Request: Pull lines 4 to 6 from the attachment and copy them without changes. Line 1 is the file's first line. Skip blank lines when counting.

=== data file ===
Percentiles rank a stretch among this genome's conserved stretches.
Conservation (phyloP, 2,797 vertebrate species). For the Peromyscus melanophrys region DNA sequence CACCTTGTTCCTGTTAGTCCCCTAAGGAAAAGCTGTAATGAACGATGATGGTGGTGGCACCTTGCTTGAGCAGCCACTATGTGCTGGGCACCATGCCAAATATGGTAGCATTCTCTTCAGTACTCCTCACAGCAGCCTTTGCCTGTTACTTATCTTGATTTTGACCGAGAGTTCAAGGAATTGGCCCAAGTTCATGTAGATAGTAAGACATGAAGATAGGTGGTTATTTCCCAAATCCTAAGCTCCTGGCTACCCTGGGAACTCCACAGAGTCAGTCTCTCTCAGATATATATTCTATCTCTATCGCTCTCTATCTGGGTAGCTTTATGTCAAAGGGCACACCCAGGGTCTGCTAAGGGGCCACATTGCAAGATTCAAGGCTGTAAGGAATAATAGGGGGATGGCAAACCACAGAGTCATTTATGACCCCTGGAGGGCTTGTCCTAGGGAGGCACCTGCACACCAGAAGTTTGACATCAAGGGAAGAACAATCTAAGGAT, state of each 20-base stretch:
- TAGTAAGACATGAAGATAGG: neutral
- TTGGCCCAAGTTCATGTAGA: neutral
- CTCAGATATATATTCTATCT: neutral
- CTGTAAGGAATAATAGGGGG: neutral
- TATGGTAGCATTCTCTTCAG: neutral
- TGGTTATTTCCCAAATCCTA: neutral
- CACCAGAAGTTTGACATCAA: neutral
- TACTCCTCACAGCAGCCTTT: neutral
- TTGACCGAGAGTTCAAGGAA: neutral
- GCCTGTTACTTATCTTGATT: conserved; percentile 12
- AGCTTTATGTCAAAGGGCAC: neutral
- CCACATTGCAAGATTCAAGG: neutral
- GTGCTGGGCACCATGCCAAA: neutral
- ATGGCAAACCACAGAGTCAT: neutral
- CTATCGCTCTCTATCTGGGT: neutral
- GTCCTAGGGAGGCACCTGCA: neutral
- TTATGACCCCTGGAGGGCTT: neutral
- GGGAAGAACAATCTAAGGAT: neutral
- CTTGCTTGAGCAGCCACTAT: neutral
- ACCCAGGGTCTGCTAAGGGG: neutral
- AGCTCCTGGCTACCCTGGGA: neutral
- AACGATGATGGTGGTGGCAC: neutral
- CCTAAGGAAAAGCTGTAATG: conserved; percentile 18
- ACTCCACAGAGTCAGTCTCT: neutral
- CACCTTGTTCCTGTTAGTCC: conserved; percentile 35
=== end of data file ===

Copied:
- TTGGCCCAAGTTCATGTAGA: neutral
- CTCAGATATATATTCTATCT: neutral
- CTGTAAGGAATAATAGGGGG: neutral